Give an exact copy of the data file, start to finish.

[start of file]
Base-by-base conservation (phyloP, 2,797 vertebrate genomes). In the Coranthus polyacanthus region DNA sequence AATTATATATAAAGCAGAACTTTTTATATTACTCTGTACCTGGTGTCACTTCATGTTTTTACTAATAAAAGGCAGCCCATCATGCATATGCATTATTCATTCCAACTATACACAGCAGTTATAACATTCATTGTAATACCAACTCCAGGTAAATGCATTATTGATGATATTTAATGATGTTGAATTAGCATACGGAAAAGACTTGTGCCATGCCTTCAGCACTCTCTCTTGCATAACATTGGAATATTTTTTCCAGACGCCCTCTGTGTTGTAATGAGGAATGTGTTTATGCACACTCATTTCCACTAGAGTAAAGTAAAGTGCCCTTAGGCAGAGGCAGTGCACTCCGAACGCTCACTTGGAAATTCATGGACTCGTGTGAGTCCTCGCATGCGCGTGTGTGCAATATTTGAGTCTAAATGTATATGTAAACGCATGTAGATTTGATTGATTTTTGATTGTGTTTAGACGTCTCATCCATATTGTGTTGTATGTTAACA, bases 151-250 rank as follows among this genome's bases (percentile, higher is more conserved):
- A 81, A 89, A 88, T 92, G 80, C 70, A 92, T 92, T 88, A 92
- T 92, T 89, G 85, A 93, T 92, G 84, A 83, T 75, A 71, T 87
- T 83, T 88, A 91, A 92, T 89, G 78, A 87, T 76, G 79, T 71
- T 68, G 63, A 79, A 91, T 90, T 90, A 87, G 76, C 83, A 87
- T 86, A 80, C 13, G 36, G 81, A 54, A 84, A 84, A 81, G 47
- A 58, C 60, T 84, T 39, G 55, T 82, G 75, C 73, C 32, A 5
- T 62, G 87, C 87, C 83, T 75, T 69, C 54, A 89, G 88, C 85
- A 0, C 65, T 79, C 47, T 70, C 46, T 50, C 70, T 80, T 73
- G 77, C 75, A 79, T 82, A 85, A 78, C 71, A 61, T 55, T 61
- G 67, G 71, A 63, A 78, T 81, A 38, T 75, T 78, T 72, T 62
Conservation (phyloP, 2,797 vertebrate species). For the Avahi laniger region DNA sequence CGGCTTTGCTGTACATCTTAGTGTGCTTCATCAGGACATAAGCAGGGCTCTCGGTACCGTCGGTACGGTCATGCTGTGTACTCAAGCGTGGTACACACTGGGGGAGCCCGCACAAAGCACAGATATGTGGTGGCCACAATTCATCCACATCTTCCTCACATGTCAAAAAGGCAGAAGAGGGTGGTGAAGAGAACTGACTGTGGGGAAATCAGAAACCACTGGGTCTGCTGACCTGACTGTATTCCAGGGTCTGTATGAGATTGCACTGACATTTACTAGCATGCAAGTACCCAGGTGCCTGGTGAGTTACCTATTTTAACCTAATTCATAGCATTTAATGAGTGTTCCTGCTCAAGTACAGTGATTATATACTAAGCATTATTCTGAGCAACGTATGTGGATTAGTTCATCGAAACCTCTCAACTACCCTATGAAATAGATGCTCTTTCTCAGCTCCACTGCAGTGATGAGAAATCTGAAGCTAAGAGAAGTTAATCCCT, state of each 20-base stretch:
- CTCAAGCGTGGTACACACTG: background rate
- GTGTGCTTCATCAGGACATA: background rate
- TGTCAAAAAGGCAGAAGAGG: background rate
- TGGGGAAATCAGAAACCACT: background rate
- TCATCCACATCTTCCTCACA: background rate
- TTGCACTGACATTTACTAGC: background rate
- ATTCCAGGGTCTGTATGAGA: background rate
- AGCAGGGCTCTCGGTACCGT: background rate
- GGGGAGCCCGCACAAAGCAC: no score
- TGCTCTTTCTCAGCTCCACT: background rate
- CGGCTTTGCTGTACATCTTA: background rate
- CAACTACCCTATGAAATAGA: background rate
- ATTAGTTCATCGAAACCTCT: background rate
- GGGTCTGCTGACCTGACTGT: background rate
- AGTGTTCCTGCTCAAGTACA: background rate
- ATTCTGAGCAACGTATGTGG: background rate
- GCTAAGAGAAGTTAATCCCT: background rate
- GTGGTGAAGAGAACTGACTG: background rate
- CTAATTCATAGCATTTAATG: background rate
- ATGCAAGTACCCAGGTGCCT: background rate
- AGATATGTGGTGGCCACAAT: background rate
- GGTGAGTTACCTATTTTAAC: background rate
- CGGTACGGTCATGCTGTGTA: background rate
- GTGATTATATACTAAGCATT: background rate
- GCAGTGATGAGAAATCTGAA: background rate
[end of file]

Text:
Base-by-base conservation (phyloP, 2,797 vertebrate genomes). In the Coranthus polyacanthus region DNA sequence AATTATATATAAAGCAGAACTTTTTATATTACTCTGTACCTGGTGTCACTTCATGTTTTTACTAATAAAAGGCAGCCCATCATGCATATGCATTATTCATTCCAACTATACACAGCAGTTATAACATTCATTGTAATACCAACTCCAGGTAAATGCATTATTGATGATATTTAATGATGTTGAATTAGCATACGGAAAAGACTTGTGCCATGCCTTCAGCACTCTCTCTTGCATAACATTGGAATATTTTTTCCAGACGCCCTCTGTGTTGTAATGAGGAATGTGTTTATGCACACTCATTTCCACTAGAGTAAAGTAAAGTGCCCTTAGGCAGAGGCAGTGCACTCCGAACGCTCACTTGGAAATTCATGGACTCGTGTGAGTCCTCGCATGCGCGTGTGTGCAATATTTGAGTCTAAATGTATATGTAAACGCATGTAGATTTGATTGATTTTTGATTGTGTTTAGACGTCTCATCCATATTGTGTTGTATGTTAACA, bases 151-250 rank as follows among this genome's bases (percentile, higher is more conserved):
- A 81, A 89, A 88, T 92, G 80, C 70, A 92, T 92, T 88, A 92
- T 92, T 89, G 85, A 93, T 92, G 84, A 83, T 75, A 71, T 87
- T 83, T 88, A 91, A 92, T 89, G 78, A 87, T 76, G 79, T 71
- T 68, G 63, A 79, A 91, T 90, T 90, A 87, G 76, C 83, A 87
- T 86, A 80, C 13, G 36, G 81, A 54, A 84, A 84, A 81, G 47
- A 58, C 60, T 84, T 39, G 55, T 82, G 75, C 73, C 32, A 5
- T 62, G 87, C 87, C 83, T 75, T 69, C 54, A 89, G 88, C 85
- A 0, C 65, T 79, C 47, T 70, C 46, T 50, C 70, T 80, T 73
- G 77, C 75, A 79, T 82, A 85, A 78, C 71, A 61, T 55, T 61
- G 67, G 71, A 63, A 78, T 81, A 38, T 75, T 78, T 72, T 62
Conservation (phyloP, 2,797 vertebrate species). For the Avahi laniger region DNA sequence CGGCTTTGCTGTACATCTTAGTGTGCTTCATCAGGACATAAGCAGGGCTCTCGGTACCGTCGGTACGGTCATGCTGTGTACTCAAGCGTGGTACACACTGGGGGAGCCCGCACAAAGCACAGATATGTGGTGGCCACAATTCATCCACATCTTCCTCACATGTCAAAAAGGCAGAAGAGGGTGGTGAAGAGAACTGACTGTGGGGAAATCAGAAACCACTGGGTCTGCTGACCTGACTGTATTCCAGGGTCTGTATGAGATTGCACTGACATTTACTAGCATGCAAGTACCCAGGTGCCTGGTGAGTTACCTATTTTAACCTAATTCATAGCATTTAATGAGTGTTCCTGCTCAAGTACAGTGATTATATACTAAGCATTATTCTGAGCAACGTATGTGGATTAGTTCATCGAAACCTCTCAACTACCCTATGAAATAGATGCTCTTTCTCAGCTCCACTGCAGTGATGAGAAATCTGAAGCTAAGAGAAGTTAATCCCT, state of each 20-base stretch:
- CTCAAGCGTGGTACACACTG: background rate
- GTGTGCTTCATCAGGACATA: background rate
- TGTCAAAAAGGCAGAAGAGG: background rate
- TGGGGAAATCAGAAACCACT: background rate
- TCATCCACATCTTCCTCACA: background rate
- TTGCACTGACATTTACTAGC: background rate
- ATTCCAGGGTCTGTATGAGA: background rate
- AGCAGGGCTCTCGGTACCGT: background rate
- GGGGAGCCCGCACAAAGCAC: no score
- TGCTCTTTCTCAGCTCCACT: background rate
- CGGCTTTGCTGTACATCTTA: background rate
- CAACTACCCTATGAAATAGA: background rate
- ATTAGTTCATCGAAACCTCT: background rate
- GGGTCTGCTGACCTGACTGT: background rate
- AGTGTTCCTGCTCAAGTACA: background rate
- ATTCTGAGCAACGTATGTGG: background rate
- GCTAAGAGAAGTTAATCCCT: background rate
- GTGGTGAAGAGAACTGACTG: background rate
- CTAATTCATAGCATTTAATG: background rate
- ATGCAAGTACCCAGGTGCCT: background rate
- AGATATGTGGTGGCCACAAT: background rate
- GGTGAGTTACCTATTTTAAC: background rate
- CGGTACGGTCATGCTGTGTA: background rate
- GTGATTATATACTAAGCATT: background rate
- GCAGTGATGAGAAATCTGAA: background rate